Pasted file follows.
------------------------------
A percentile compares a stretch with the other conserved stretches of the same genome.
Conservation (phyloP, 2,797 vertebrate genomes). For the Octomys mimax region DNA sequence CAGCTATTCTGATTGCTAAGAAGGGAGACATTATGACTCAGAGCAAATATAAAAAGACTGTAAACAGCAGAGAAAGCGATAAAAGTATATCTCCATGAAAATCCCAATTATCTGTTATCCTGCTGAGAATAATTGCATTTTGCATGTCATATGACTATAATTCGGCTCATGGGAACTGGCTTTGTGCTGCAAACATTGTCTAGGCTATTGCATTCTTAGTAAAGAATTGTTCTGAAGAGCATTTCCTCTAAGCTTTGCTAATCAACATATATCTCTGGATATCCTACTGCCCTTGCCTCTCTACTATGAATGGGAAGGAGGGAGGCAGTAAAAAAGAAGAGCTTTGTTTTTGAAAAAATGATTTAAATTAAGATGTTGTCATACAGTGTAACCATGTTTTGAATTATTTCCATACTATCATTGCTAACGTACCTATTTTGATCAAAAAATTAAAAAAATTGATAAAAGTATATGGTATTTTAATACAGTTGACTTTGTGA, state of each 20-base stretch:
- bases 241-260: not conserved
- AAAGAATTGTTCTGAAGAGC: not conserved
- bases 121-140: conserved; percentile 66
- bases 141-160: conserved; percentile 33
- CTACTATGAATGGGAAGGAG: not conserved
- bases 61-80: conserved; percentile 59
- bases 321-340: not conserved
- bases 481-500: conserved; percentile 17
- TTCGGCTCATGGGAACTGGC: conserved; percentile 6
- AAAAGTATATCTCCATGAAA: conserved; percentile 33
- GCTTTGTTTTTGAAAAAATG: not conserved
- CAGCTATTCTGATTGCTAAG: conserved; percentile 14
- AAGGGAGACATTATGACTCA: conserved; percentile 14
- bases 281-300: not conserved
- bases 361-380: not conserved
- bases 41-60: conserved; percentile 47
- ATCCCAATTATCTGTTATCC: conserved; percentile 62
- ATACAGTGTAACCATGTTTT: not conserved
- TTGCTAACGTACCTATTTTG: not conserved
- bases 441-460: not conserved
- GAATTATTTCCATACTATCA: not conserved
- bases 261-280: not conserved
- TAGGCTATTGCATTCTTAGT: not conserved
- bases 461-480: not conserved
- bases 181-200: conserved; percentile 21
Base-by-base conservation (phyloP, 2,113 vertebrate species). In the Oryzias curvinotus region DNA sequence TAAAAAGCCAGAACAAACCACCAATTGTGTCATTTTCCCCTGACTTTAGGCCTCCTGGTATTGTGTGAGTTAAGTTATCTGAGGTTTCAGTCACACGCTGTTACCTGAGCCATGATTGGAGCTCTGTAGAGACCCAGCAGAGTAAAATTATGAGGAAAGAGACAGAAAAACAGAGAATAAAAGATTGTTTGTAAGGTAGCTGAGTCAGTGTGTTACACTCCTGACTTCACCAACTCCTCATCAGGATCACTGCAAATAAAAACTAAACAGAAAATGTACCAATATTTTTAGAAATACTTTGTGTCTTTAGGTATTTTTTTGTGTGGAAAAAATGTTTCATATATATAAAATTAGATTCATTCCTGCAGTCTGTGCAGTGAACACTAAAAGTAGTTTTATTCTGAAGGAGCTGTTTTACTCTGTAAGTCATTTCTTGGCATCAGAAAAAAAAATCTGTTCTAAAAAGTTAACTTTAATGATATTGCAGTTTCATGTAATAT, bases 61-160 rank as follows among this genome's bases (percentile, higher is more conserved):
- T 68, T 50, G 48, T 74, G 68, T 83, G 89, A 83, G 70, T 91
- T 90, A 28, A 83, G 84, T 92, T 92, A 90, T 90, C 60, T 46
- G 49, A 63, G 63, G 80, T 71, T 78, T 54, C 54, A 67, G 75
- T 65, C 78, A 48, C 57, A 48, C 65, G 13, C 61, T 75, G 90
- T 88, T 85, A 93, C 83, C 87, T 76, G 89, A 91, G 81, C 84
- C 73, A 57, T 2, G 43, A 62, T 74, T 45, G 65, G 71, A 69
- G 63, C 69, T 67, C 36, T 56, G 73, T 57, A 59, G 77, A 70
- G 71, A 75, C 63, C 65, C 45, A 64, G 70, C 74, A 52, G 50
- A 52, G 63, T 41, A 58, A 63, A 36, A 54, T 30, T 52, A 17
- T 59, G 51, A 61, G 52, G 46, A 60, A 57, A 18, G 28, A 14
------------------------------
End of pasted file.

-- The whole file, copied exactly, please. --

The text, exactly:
A percentile compares a stretch with the other conserved stretches of the same genome.
Conservation (phyloP, 2,797 vertebrate genomes). For the Octomys mimax region DNA sequence CAGCTATTCTGATTGCTAAGAAGGGAGACATTATGACTCAGAGCAAATATAAAAAGACTGTAAACAGCAGAGAAAGCGATAAAAGTATATCTCCATGAAAATCCCAATTATCTGTTATCCTGCTGAGAATAATTGCATTTTGCATGTCATATGACTATAATTCGGCTCATGGGAACTGGCTTTGTGCTGCAAACATTGTCTAGGCTATTGCATTCTTAGTAAAGAATTGTTCTGAAGAGCATTTCCTCTAAGCTTTGCTAATCAACATATATCTCTGGATATCCTACTGCCCTTGCCTCTCTACTATGAATGGGAAGGAGGGAGGCAGTAAAAAAGAAGAGCTTTGTTTTTGAAAAAATGATTTAAATTAAGATGTTGTCATACAGTGTAACCATGTTTTGAATTATTTCCATACTATCATTGCTAACGTACCTATTTTGATCAAAAAATTAAAAAAATTGATAAAAGTATATGGTATTTTAATACAGTTGACTTTGTGA, state of each 20-base stretch:
- bases 241-260: not conserved
- AAAGAATTGTTCTGAAGAGC: not conserved
- bases 121-140: conserved; percentile 66
- bases 141-160: conserved; percentile 33
- CTACTATGAATGGGAAGGAG: not conserved
- bases 61-80: conserved; percentile 59
- bases 321-340: not conserved
- bases 481-500: conserved; percentile 17
- TTCGGCTCATGGGAACTGGC: conserved; percentile 6
- AAAAGTATATCTCCATGAAA: conserved; percentile 33
- GCTTTGTTTTTGAAAAAATG: not conserved
- CAGCTATTCTGATTGCTAAG: conserved; percentile 14
- AAGGGAGACATTATGACTCA: conserved; percentile 14
- bases 281-300: not conserved
- bases 361-380: not conserved
- bases 41-60: conserved; percentile 47
- ATCCCAATTATCTGTTATCC: conserved; percentile 62
- ATACAGTGTAACCATGTTTT: not conserved
- TTGCTAACGTACCTATTTTG: not conserved
- bases 441-460: not conserved
- GAATTATTTCCATACTATCA: not conserved
- bases 261-280: not conserved
- TAGGCTATTGCATTCTTAGT: not conserved
- bases 461-480: not conserved
- bases 181-200: conserved; percentile 21
Base-by-base conservation (phyloP, 2,113 vertebrate species). In the Oryzias curvinotus region DNA sequence TAAAAAGCCAGAACAAACCACCAATTGTGTCATTTTCCCCTGACTTTAGGCCTCCTGGTATTGTGTGAGTTAAGTTATCTGAGGTTTCAGTCACACGCTGTTACCTGAGCCATGATTGGAGCTCTGTAGAGACCCAGCAGAGTAAAATTATGAGGAAAGAGACAGAAAAACAGAGAATAAAAGATTGTTTGTAAGGTAGCTGAGTCAGTGTGTTACACTCCTGACTTCACCAACTCCTCATCAGGATCACTGCAAATAAAAACTAAACAGAAAATGTACCAATATTTTTAGAAATACTTTGTGTCTTTAGGTATTTTTTTGTGTGGAAAAAATGTTTCATATATATAAAATTAGATTCATTCCTGCAGTCTGTGCAGTGAACACTAAAAGTAGTTTTATTCTGAAGGAGCTGTTTTACTCTGTAAGTCATTTCTTGGCATCAGAAAAAAAAATCTGTTCTAAAAAGTTAACTTTAATGATATTGCAGTTTCATGTAATAT, bases 61-160 rank as follows among this genome's bases (percentile, higher is more conserved):
- T 68, T 50, G 48, T 74, G 68, T 83, G 89, A 83, G 70, T 91
- T 90, A 28, A 83, G 84, T 92, T 92, A 90, T 90, C 60, T 46
- G 49, A 63, G 63, G 80, T 71, T 78, T 54, C 54, A 67, G 75
- T 65, C 78, A 48, C 57, A 48, C 65, G 13, C 61, T 75, G 90
- T 88, T 85, A 93, C 83, C 87, T 76, G 89, A 91, G 81, C 84
- C 73, A 57, T 2, G 43, A 62, T 74, T 45, G 65, G 71, A 69
- G 63, C 69, T 67, C 36, T 56, G 73, T 57, A 59, G 77, A 70
- G 71, A 75, C 63, C 65, C 45, A 64, G 70, C 74, A 52, G 50
- A 52, G 63, T 41, A 58, A 63, A 36, A 54, T 30, T 52, A 17
- T 59, G 51, A 61, G 52, G 46, A 60, A 57, A 18, G 28, A 14